Implications

Evidence is clear that uninsured children receive fewer health care services than children who have insurance coverage. Compared with children who have insurance coverage, uninsured children have fewer visits to physicians, are less likely to be seen by physicians when they are sick or injured, and are less likely to receive adequate preventive services, including immunizations.

Untreated illnesses and injuries can have long-term-even lifelong-consequences. For example, untreated ear infections can lead to hearing loss or deafness. Children who are unable to hear well can have trouble performing well in school and trouble interacting normally with their families and friends. Language or other developmental delays due to untreated neurological problems also can frustrate normal development and social interactions.

Although children who are uninsured have less access to care, it is important to recognize that the presence of insurance alone will not eliminate all of the barriers to accessing appropriate health care services. Children are dependent on their parents to identify problems and seek treatment, and even insured and responsible parents may delay seeking care because of the cost of the out-of-pocket expenses or because it is difficult or inconvenient to schedule appointments. Delays in ambulatory care because of cost may result in diagnosis or treatment later in the course of illness or disease, when treatment may be more complex and more expensive.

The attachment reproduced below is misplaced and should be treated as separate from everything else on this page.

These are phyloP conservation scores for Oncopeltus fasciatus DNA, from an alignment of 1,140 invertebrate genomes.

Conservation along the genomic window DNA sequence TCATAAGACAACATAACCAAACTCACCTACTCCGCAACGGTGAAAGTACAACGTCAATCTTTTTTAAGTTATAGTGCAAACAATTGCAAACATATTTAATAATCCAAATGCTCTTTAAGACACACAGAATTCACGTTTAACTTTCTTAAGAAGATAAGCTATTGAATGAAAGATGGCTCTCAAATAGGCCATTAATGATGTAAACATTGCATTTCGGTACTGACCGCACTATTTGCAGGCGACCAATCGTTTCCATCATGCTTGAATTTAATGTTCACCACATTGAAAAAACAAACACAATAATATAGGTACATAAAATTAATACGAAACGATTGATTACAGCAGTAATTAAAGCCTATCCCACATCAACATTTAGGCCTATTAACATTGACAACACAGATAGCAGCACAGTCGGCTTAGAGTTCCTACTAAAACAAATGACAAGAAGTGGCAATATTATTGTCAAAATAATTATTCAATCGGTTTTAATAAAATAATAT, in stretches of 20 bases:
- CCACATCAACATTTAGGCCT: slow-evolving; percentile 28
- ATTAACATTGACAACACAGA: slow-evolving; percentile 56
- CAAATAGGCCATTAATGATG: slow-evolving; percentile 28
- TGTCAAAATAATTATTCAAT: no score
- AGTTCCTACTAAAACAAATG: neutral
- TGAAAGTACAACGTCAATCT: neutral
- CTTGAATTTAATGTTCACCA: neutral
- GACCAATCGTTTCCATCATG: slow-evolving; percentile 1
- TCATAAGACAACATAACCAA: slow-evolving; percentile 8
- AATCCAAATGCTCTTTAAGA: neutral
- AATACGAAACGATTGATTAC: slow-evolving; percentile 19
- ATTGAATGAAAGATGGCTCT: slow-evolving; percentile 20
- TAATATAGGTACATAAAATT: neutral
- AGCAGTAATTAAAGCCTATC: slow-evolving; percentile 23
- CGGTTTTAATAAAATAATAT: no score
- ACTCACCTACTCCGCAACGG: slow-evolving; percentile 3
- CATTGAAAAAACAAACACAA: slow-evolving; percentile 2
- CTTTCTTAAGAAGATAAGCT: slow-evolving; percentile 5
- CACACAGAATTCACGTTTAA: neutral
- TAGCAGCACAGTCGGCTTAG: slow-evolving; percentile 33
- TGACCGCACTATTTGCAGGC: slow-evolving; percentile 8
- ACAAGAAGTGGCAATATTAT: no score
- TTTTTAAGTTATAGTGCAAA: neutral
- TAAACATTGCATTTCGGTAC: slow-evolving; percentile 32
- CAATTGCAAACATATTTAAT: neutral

Some aspects of the health care system also can create barriers to access, particularly the shortages of providers to serve low-income groups, lack of cultural sensitivity, and inconvenient scheduling. With an increasing emphasis on the quality of care, it is likely that some of these aspects will begin to change over time.

In the meantime, health insurance expansions for children should emphasize benefits that include preventive services and age-appropriate interventions. With health insurance, children are more likely to experience healthy physical and emotional growth, development, and overall health and well-being. Without insurance, their health care needs are far more likely to go unmet.

If we get all kids covered, that is not going to solve all of their health problems, but it is going to make solving them a lot easier.

John McDonough

Massachusetts Legislature, Boston, MA

Public Workshop, June 2, 1997



The National Academies | 500 Fifth St. N.W. | Washington, D.C. 20001
Copyright © National Academy of Sciences. All rights reserved.
Terms of Use and Privacy Statement